Do Social Networks Improve Chinese Adults' Subjective Well-Being?
Published in: The Journal of the Economics of Ageing, v 6, Dec. 2015, p. 57-67
Posted on RAND.org on February 04, 2016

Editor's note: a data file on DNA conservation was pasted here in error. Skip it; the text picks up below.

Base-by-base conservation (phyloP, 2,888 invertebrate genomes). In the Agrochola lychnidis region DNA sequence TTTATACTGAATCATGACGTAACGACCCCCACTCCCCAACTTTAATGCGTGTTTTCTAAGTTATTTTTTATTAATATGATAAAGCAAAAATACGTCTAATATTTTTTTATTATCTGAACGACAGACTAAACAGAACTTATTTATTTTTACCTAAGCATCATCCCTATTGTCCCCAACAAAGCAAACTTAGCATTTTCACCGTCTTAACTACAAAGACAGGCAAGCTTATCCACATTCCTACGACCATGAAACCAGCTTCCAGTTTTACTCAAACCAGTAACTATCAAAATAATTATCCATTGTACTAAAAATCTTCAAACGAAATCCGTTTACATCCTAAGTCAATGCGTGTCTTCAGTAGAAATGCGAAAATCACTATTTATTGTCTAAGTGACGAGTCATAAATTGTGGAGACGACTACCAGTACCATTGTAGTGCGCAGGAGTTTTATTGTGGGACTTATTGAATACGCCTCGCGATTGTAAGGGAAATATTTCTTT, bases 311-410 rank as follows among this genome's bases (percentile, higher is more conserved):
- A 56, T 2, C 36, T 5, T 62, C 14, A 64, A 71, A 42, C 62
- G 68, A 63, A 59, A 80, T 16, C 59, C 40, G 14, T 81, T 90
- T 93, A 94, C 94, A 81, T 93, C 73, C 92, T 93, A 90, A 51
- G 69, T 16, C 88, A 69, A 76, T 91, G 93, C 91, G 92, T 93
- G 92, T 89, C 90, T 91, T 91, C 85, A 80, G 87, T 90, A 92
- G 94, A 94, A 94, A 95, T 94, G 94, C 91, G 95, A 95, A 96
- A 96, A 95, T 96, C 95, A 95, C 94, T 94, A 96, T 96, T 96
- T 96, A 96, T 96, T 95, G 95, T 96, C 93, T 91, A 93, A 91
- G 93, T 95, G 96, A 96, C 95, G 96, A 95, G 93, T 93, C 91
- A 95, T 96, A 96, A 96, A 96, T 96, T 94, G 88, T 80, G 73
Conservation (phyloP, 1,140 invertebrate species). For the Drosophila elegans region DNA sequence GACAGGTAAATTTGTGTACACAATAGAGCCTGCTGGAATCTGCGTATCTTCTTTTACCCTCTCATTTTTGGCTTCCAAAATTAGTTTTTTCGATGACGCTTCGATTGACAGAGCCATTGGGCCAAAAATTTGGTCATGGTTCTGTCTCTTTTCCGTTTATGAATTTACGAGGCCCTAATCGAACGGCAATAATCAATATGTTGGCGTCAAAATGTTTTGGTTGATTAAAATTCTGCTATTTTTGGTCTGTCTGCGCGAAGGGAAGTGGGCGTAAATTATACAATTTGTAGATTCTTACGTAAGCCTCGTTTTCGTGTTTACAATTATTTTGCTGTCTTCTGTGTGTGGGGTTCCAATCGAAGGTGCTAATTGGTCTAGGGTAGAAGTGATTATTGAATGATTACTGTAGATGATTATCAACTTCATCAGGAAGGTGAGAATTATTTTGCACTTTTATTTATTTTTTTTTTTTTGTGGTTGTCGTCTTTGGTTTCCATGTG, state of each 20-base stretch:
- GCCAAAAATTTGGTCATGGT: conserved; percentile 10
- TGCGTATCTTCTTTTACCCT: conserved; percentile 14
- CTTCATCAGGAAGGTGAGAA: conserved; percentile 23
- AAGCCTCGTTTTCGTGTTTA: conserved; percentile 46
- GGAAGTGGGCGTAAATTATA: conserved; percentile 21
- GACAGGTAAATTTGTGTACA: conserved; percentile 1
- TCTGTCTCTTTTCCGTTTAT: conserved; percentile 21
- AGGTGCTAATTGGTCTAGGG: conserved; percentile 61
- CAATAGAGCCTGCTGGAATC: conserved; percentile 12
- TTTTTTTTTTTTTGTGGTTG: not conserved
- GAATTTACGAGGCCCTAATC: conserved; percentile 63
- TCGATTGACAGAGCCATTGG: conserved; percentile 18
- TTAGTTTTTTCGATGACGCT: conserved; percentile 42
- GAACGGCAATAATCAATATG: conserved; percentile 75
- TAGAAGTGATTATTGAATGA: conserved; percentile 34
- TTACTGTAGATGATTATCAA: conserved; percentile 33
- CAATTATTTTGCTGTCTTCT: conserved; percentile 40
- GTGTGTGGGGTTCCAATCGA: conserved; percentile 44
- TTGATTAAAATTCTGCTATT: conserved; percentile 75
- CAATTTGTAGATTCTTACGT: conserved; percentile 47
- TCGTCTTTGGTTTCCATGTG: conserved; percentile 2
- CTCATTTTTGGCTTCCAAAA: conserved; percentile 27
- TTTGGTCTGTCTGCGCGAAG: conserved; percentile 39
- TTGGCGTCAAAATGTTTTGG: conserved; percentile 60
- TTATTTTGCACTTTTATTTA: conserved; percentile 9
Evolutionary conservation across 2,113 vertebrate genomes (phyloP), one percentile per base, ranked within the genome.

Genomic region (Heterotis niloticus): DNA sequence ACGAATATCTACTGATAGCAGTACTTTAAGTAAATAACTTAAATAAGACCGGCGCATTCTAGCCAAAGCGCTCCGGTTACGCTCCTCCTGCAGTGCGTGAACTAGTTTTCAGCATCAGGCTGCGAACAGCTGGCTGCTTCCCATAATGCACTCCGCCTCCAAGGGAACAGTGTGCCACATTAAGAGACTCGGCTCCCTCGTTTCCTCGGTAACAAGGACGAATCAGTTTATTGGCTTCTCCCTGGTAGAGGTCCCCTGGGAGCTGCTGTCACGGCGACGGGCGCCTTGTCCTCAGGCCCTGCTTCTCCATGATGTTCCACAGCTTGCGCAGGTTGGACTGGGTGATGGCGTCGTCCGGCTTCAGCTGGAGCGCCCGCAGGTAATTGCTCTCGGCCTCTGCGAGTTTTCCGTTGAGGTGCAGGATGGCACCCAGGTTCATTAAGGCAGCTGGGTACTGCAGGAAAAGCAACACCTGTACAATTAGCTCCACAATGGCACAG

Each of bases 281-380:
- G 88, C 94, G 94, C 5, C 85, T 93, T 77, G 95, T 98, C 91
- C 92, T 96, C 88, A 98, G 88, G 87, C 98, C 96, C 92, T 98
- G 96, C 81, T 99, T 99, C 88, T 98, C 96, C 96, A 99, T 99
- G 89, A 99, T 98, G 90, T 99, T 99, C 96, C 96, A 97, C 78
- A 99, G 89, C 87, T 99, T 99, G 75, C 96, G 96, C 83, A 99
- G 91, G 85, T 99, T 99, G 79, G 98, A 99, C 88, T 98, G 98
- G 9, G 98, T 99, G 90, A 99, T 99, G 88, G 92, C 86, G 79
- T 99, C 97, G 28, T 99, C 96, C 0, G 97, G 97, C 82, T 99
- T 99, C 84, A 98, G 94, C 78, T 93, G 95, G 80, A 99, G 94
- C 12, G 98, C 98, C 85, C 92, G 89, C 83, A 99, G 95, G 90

This paper studies relationships between social networks, health and subjective well-being (SWB) using nationally representative data of the Chinese Population--the Chinese Family Panel Studies (CFPS). Our data contain SWB indicators in two widely used variants--happiness and life-satisfaction. Social network variables used include kinship relationships measured by marital status, family size, and having a genealogy; ties with friends/relatives/neighbors measured by holiday visitation, frequency of contacts, and whether and value of gifts given and received; total number and time spent in social activities, and engagement in organizations including the communist party, religious groups, and other types. We find that giving and receiving gifts has a larger impact on SWB than either just giving or receiving them. Similarly the number of friends is more important than number of relatives, and marriage is associated with higher levels of SWB. Time spent in social activities and varieties of activities both matter for SWB but varieties matter more. Participation in organizations is associated with higher SWB across such diverse groups as being a member of the communist party or a religious organization. China represents an interesting test since it is simultaneously a traditional society with long-established norms about appropriate social networks and a rapidly changing society due to substantial economic and demographic changes. We find that it is better to both give and receive, to engage in more types of social activities, and that participation in groups all improve well-being of Chinese people.